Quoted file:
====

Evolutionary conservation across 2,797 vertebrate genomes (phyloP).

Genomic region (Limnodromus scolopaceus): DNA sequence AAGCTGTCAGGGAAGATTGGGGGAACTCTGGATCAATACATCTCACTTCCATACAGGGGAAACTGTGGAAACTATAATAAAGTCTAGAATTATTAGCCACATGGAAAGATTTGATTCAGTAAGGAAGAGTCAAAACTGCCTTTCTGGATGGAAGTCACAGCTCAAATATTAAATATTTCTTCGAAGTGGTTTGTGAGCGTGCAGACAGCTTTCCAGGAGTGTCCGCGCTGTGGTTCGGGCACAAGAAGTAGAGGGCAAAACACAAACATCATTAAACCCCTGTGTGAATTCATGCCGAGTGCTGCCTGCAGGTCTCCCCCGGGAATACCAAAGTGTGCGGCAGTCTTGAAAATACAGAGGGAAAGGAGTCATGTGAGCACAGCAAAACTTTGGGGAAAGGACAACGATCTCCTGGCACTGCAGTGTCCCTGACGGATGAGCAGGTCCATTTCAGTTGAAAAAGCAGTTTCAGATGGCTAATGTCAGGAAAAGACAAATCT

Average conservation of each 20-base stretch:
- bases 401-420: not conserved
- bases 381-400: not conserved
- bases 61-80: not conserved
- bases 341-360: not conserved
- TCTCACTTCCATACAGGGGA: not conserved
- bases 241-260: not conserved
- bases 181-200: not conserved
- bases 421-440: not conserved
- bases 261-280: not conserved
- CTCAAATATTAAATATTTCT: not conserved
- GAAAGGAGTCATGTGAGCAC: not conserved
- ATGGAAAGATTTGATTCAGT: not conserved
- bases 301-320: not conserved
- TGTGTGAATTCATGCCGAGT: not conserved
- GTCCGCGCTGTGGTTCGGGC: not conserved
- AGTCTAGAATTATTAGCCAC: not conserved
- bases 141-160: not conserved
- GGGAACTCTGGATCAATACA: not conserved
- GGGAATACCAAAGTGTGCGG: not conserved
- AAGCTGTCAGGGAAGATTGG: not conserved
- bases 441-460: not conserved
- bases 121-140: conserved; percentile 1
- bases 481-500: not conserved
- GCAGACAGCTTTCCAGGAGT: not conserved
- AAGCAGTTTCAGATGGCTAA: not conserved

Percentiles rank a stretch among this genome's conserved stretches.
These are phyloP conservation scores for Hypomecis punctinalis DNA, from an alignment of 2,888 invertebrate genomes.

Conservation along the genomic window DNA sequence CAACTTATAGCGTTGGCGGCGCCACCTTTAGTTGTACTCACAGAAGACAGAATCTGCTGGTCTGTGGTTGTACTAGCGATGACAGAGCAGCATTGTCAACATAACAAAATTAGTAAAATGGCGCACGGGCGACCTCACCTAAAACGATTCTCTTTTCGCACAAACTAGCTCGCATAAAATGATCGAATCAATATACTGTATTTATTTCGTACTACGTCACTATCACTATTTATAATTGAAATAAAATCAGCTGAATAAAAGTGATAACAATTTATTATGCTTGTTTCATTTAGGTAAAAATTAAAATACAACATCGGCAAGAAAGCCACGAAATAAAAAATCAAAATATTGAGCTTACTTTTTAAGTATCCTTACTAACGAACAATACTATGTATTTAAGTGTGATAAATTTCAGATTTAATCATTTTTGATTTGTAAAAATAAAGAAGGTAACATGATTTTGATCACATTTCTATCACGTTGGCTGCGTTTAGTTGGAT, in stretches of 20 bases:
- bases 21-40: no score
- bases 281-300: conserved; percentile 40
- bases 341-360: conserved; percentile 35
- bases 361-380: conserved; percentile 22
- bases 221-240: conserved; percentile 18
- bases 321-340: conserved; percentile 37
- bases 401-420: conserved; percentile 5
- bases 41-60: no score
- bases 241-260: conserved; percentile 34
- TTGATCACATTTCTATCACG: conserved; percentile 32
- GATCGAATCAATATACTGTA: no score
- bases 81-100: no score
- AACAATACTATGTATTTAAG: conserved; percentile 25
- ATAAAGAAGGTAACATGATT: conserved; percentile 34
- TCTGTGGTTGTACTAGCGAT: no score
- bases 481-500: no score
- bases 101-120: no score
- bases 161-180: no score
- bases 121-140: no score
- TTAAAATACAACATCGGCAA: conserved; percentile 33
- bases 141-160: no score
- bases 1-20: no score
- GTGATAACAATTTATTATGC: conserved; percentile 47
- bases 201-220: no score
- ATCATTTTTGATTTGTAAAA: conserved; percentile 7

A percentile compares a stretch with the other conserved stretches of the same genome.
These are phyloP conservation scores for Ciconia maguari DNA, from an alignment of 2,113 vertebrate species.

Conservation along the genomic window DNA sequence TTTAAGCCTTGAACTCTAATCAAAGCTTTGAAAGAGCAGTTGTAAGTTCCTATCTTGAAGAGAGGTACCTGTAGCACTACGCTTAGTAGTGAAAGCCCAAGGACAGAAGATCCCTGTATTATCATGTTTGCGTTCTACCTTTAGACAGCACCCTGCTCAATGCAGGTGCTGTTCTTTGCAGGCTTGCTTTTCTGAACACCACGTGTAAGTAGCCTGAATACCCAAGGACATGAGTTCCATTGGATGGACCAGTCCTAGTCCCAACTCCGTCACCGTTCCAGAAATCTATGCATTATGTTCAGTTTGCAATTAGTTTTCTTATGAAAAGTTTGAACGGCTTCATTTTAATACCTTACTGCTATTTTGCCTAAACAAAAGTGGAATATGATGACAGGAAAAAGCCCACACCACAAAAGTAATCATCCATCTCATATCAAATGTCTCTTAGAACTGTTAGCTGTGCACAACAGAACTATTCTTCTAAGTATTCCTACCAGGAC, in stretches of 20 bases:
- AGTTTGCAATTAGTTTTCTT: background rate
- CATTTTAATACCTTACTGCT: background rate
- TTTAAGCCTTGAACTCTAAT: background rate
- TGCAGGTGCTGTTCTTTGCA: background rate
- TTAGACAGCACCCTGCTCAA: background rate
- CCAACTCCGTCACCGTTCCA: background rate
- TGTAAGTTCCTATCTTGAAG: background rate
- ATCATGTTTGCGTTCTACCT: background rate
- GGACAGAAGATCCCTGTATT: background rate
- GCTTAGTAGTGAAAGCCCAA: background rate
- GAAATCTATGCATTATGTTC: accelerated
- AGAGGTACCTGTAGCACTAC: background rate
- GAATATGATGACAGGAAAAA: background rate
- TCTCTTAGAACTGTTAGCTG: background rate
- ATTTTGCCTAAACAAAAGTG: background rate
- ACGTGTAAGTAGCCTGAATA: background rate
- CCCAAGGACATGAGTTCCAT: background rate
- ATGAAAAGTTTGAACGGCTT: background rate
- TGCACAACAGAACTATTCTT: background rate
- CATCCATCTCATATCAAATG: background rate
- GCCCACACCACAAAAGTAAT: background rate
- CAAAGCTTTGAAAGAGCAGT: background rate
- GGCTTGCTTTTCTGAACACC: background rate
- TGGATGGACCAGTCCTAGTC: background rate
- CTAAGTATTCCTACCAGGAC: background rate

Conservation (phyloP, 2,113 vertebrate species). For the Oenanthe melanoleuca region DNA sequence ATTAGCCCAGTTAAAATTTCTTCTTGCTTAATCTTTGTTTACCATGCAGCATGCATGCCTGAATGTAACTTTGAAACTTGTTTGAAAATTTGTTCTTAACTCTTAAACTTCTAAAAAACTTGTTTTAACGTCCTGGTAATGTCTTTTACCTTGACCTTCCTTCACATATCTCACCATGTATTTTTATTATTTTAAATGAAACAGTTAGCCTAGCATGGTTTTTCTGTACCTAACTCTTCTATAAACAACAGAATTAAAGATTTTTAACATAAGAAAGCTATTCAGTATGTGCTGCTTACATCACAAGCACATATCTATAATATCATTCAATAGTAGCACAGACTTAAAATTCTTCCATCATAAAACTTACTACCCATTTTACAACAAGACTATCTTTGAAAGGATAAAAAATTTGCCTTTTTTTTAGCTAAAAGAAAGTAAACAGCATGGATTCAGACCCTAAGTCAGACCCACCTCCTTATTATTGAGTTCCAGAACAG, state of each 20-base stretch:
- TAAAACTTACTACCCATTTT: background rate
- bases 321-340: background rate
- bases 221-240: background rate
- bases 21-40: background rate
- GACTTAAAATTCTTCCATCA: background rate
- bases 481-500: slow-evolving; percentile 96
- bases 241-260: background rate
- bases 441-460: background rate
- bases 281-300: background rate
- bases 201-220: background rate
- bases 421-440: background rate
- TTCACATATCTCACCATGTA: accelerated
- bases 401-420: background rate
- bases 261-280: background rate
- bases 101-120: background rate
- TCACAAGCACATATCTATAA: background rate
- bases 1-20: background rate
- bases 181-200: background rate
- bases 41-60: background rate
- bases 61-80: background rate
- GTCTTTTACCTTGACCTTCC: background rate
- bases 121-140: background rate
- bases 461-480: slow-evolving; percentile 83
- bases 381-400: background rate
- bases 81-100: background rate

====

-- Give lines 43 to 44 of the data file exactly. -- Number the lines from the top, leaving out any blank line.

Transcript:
- bases 81-100: no score
- AACAATACTATGTATTTAAG: conserved; percentile 25